According to a 2016 Civil Legal Aid Research Workshop Report from the U.S. Department of Justice and the National Science Foundation, two-thirds of adults face problems that can be resolved through legal intervention. However, many of those in need are unaware that legal remedies exist, and, consequently, they do not access the justice system to seek relief. Identifying that a problem is legal in nature can be the first step to getting legal assistance, and pointing people to the available resources is step two. For those of modest or moderate means, legal aid can sometimes be an option; sliding scale or alternative fee arrangements may be available as well. Depending on individual needs and circumstances, limited scope representation and pro- or low-bono services might also exist. In any case, resources are available, but recognizing the need for legal help and finding the best solutions can be a challenge.
Guiding people to achieve satisfactory legal outcomes using the resources available in their communities is the objective of the ABA Standing Committee on the Delivery of Legal Services. This committee is charged with providing improved access to lawyers and legal services for those of modest or moderate means. Among their many initiatives is a project currently in development to offer online legal checkups that help people recognize when their problems have legal solutions and point them to available resources that address their needs. One such tool, the Legal Checkup for Veterans, is already in place.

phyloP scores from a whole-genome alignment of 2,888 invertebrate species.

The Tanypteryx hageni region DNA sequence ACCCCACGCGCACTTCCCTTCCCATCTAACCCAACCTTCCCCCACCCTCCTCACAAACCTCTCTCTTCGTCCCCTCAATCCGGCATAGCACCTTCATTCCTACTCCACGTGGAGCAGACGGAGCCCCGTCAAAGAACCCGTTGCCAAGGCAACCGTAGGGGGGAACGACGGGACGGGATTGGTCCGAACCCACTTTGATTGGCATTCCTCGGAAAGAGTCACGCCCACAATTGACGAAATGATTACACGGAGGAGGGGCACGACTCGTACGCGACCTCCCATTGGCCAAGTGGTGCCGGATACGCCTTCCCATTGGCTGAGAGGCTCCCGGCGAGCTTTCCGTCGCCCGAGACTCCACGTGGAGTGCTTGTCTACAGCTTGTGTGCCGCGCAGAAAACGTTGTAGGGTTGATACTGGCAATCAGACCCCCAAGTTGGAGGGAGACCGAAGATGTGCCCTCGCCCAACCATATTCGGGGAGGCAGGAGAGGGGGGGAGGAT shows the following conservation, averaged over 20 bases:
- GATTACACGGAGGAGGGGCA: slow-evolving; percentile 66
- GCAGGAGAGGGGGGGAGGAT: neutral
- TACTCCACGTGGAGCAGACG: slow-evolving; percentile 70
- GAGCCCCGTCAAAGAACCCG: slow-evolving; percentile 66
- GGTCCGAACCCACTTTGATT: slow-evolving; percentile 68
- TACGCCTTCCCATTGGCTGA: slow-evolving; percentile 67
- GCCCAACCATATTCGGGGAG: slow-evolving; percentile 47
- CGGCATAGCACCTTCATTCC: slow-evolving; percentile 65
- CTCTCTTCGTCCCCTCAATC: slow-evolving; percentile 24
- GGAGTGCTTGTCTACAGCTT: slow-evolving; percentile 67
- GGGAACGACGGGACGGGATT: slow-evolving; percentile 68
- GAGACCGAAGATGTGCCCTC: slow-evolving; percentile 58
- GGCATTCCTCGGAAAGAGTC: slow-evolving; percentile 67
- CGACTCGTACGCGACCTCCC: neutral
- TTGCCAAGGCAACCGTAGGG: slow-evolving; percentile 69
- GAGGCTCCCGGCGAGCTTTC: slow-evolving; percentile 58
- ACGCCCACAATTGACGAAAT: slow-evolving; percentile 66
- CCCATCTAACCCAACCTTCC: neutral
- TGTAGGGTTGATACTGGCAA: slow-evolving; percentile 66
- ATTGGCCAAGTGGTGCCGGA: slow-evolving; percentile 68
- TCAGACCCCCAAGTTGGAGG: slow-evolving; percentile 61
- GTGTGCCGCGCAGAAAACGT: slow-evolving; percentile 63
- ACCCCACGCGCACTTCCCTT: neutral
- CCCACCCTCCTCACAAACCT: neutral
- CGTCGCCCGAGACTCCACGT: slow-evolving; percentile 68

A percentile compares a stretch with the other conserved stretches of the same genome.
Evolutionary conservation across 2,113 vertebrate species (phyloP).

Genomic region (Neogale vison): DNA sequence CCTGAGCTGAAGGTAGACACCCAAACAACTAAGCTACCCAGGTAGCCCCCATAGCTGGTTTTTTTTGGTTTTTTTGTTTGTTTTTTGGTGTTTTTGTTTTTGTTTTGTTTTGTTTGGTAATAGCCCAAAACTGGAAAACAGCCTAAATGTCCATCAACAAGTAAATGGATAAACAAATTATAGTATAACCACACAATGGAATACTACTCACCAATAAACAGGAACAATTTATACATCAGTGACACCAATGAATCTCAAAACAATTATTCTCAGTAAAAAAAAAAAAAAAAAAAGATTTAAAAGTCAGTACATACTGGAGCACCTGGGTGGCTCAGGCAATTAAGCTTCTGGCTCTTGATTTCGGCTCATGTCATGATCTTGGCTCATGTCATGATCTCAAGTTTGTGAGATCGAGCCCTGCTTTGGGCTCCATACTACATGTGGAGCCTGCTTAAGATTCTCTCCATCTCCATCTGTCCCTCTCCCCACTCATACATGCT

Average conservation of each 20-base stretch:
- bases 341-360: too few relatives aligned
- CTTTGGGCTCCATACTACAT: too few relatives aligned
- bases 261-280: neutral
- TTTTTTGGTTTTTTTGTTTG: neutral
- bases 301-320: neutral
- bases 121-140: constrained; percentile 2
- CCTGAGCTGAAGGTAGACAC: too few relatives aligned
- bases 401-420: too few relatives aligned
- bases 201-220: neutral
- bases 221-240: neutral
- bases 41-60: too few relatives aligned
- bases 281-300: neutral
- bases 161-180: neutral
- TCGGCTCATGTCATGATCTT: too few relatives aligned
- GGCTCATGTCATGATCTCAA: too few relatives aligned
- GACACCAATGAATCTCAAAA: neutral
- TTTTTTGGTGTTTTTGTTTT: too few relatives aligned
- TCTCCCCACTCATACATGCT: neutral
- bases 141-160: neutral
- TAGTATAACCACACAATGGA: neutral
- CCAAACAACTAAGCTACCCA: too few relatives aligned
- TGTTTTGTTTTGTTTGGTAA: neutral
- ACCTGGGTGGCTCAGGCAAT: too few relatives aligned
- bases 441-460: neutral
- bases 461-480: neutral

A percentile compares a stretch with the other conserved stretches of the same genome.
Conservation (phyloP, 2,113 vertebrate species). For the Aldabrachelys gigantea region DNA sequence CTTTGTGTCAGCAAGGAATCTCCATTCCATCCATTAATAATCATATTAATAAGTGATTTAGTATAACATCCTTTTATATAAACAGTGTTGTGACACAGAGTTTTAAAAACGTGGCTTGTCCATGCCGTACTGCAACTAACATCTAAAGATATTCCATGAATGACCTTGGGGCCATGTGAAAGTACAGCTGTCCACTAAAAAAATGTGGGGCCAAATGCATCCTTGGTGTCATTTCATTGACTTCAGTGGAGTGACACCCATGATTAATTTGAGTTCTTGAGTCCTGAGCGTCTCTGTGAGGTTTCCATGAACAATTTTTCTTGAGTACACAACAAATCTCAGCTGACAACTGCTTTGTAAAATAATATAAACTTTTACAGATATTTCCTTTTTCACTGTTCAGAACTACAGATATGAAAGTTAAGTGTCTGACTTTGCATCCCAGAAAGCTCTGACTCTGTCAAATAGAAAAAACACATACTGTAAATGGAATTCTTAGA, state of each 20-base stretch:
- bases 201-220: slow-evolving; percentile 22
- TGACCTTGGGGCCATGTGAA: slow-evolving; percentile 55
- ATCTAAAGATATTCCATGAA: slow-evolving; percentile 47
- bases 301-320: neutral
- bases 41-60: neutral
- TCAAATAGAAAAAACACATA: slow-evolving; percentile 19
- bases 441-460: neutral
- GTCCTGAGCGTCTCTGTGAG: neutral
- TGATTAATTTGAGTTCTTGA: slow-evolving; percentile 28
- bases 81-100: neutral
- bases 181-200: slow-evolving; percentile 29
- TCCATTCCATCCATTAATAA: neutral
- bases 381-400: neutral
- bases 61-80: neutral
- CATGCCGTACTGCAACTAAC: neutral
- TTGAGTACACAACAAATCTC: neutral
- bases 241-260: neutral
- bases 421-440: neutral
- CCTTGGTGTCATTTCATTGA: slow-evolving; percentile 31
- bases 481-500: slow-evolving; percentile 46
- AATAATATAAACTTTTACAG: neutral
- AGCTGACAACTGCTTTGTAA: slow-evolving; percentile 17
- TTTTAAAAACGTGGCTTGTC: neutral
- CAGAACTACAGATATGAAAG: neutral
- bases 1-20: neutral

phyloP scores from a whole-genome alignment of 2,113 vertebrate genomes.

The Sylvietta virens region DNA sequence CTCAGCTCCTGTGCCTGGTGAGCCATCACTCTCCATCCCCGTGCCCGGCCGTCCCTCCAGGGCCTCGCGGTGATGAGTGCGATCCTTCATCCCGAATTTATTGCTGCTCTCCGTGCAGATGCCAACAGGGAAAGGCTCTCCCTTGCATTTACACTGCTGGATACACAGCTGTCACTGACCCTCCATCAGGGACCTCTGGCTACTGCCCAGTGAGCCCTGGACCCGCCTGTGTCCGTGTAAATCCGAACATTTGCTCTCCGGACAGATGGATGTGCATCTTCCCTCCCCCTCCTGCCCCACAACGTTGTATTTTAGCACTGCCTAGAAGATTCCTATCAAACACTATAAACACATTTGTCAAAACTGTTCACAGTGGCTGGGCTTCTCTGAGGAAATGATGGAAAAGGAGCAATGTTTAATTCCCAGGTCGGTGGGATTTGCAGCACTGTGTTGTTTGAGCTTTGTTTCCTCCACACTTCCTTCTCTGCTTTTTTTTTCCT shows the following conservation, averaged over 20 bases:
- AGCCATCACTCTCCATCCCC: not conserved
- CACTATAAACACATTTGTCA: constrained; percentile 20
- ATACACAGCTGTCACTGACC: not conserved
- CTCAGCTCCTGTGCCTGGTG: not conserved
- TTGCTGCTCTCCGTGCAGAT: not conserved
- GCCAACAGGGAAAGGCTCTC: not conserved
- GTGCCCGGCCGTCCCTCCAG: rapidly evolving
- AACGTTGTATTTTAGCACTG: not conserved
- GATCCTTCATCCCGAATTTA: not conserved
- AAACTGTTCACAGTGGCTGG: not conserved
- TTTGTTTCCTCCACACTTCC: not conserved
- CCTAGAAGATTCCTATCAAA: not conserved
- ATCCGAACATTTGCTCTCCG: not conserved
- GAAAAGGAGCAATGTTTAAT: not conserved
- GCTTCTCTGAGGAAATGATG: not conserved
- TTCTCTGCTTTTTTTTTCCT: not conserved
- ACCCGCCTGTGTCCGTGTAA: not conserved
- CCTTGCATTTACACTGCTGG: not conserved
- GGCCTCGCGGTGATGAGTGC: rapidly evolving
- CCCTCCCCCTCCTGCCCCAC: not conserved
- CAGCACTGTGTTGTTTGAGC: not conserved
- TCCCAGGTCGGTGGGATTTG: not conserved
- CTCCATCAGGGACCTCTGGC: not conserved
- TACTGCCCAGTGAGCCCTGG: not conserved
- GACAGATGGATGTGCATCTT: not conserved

Those who access the Veterans Legal Checkup website can identify their legal issues and find clear paths to resolving them quickly, easily, and free of charge. Employment issues, family matters, and housing instability are just a few of the issues that the Veterans Legal Checkup can address. Users are guided through a series of questions regarding jobs, wages, housing, disability, marital status, and child custody arrangements to identify any potential legal needs. Links to resources including social services organizations, veterans affairs offices, and legal aid agencies are provided, along with additional information about what to say, how to prepare, and what to consider when contacting the suggested organizations. By providing this tool for veterans, the ABA is taking action to help a sometimes vulnerable and, unfortunately, under-served population that deserves better. Other "legal checkups" from the ABA Standing Committee on the Delivery of Legal Services are expected to follow in the near future.